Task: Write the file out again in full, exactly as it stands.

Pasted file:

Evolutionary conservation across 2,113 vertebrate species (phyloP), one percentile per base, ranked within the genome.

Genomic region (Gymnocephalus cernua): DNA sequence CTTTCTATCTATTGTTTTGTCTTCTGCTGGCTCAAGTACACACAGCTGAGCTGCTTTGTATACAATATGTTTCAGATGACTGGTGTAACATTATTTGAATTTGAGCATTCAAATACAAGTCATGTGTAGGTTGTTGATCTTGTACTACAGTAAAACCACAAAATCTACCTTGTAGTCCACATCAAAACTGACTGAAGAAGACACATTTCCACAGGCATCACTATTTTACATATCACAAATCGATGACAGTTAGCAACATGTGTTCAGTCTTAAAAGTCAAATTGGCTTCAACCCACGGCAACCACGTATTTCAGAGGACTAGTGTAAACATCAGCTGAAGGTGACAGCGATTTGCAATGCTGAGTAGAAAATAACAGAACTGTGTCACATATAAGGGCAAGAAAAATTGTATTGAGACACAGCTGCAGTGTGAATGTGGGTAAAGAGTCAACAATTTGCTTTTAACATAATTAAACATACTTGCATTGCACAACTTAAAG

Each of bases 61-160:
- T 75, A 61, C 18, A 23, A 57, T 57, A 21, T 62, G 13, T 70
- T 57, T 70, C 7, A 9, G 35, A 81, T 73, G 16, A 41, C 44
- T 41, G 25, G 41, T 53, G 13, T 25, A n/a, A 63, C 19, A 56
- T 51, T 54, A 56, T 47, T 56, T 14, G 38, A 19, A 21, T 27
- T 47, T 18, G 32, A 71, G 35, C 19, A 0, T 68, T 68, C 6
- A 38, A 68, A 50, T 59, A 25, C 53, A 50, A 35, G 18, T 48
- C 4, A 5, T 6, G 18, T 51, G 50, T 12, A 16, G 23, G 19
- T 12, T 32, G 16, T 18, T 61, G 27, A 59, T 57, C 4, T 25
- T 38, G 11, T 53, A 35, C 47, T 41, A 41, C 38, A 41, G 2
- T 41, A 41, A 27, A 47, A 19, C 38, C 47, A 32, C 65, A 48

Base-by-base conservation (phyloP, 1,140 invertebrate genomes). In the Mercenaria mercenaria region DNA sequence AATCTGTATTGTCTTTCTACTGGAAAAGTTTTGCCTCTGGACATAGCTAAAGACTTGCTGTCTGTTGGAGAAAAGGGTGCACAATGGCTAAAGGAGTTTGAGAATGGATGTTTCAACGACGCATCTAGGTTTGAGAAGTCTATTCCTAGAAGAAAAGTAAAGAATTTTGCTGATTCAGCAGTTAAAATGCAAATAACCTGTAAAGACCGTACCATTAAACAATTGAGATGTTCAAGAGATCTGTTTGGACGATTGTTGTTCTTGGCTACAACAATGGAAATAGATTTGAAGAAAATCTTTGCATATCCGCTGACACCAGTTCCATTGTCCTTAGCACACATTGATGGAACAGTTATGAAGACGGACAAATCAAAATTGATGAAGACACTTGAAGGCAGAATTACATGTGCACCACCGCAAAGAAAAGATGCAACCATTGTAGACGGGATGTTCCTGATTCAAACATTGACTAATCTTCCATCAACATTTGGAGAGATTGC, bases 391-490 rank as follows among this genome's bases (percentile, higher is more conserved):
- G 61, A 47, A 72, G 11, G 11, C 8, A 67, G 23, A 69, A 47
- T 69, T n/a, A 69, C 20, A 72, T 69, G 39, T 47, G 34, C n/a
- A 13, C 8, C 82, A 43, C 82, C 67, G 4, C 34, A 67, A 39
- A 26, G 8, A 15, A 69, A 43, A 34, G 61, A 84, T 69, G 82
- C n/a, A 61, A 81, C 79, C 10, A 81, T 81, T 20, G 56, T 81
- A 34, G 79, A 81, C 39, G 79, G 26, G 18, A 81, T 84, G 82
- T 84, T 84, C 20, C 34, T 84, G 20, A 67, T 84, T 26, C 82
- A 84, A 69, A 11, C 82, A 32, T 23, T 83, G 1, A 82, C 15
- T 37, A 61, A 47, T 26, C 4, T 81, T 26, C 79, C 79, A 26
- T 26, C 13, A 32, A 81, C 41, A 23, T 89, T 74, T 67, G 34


Evolutionary conservation across 2,113 vertebrate species (phyloP), one percentile per base, ranked within the genome.

Genomic region (Gymnocephalus cernua): DNA sequence CTTTCTATCTATTGTTTTGTCTTCTGCTGGCTCAAGTACACACAGCTGAGCTGCTTTGTATACAATATGTTTCAGATGACTGGTGTAACATTATTTGAATTTGAGCATTCAAATACAAGTCATGTGTAGGTTGTTGATCTTGTACTACAGTAAAACCACAAAATCTACCTTGTAGTCCACATCAAAACTGACTGAAGAAGACACATTTCCACAGGCATCACTATTTTACATATCACAAATCGATGACAGTTAGCAACATGTGTTCAGTCTTAAAAGTCAAATTGGCTTCAACCCACGGCAACCACGTATTTCAGAGGACTAGTGTAAACATCAGCTGAAGGTGACAGCGATTTGCAATGCTGAGTAGAAAATAACAGAACTGTGTCACATATAAGGGCAAGAAAAATTGTATTGAGACACAGCTGCAGTGTGAATGTGGGTAAAGAGTCAACAATTTGCTTTTAACATAATTAAACATACTTGCATTGCACAACTTAAAG

Each of bases 61-160:
- T 75, A 61, C 18, A 23, A 57, T 57, A 21, T 62, G 13, T 70
- T 57, T 70, C 7, A 9, G 35, A 81, T 73, G 16, A 41, C 44
- T 41, G 25, G 41, T 53, G 13, T 25, A n/a, A 63, C 19, A 56
- T 51, T 54, A 56, T 47, T 56, T 14, G 38, A 19, A 21, T 27
- T 47, T 18, G 32, A 71, G 35, C 19, A 0, T 68, T 68, C 6
- A 38, A 68, A 50, T 59, A 25, C 53, A 50, A 35, G 18, T 48
- C 4, A 5, T 6, G 18, T 51, G 50, T 12, A 16, G 23, G 19
- T 12, T 32, G 16, T 18, T 61, G 27, A 59, T 57, C 4, T 25
- T 38, G 11, T 53, A 35, C 47, T 41, A 41, C 38, A 41, G 2
- T 41, A 41, A 27, A 47, A 19, C 38, C 47, A 32, C 65, A 48

Base-by-base conservation (phyloP, 1,140 invertebrate genomes). In the Mercenaria mercenaria region DNA sequence AATCTGTATTGTCTTTCTACTGGAAAAGTTTTGCCTCTGGACATAGCTAAAGACTTGCTGTCTGTTGGAGAAAAGGGTGCACAATGGCTAAAGGAGTTTGAGAATGGATGTTTCAACGACGCATCTAGGTTTGAGAAGTCTATTCCTAGAAGAAAAGTAAAGAATTTTGCTGATTCAGCAGTTAAAATGCAAATAACCTGTAAAGACCGTACCATTAAACAATTGAGATGTTCAAGAGATCTGTTTGGACGATTGTTGTTCTTGGCTACAACAATGGAAATAGATTTGAAGAAAATCTTTGCATATCCGCTGACACCAGTTCCATTGTCCTTAGCACACATTGATGGAACAGTTATGAAGACGGACAAATCAAAATTGATGAAGACACTTGAAGGCAGAATTACATGTGCACCACCGCAAAGAAAAGATGCAACCATTGTAGACGGGATGTTCCTGATTCAAACATTGACTAATCTTCCATCAACATTTGGAGAGATTGC, bases 391-490 rank as follows among this genome's bases (percentile, higher is more conserved):
- G 61, A 47, A 72, G 11, G 11, C 8, A 67, G 23, A 69, A 47
- T 69, T n/a, A 69, C 20, A 72, T 69, G 39, T 47, G 34, C n/a
- A 13, C 8, C 82, A 43, C 82, C 67, G 4, C 34, A 67, A 39
- A 26, G 8, A 15, A 69, A 43, A 34, G 61, A 84, T 69, G 82
- C n/a, A 61, A 81, C 79, C 10, A 81, T 81, T 20, G 56, T 81
- A 34, G 79, A 81, C 39, G 79, G 26, G 18, A 81, T 84, G 82
- T 84, T 84, C 20, C 34, T 84, G 20, A 67, T 84, T 26, C 82
- A 84, A 69, A 11, C 82, A 32, T 23, T 83, G 1, A 82, C 15
- T 37, A 61, A 47, T 26, C 4, T 81, T 26, C 79, C 79, A 26
- T 26, C 13, A 32, A 81, C 41, A 23, T 89, T 74, T 67, G 34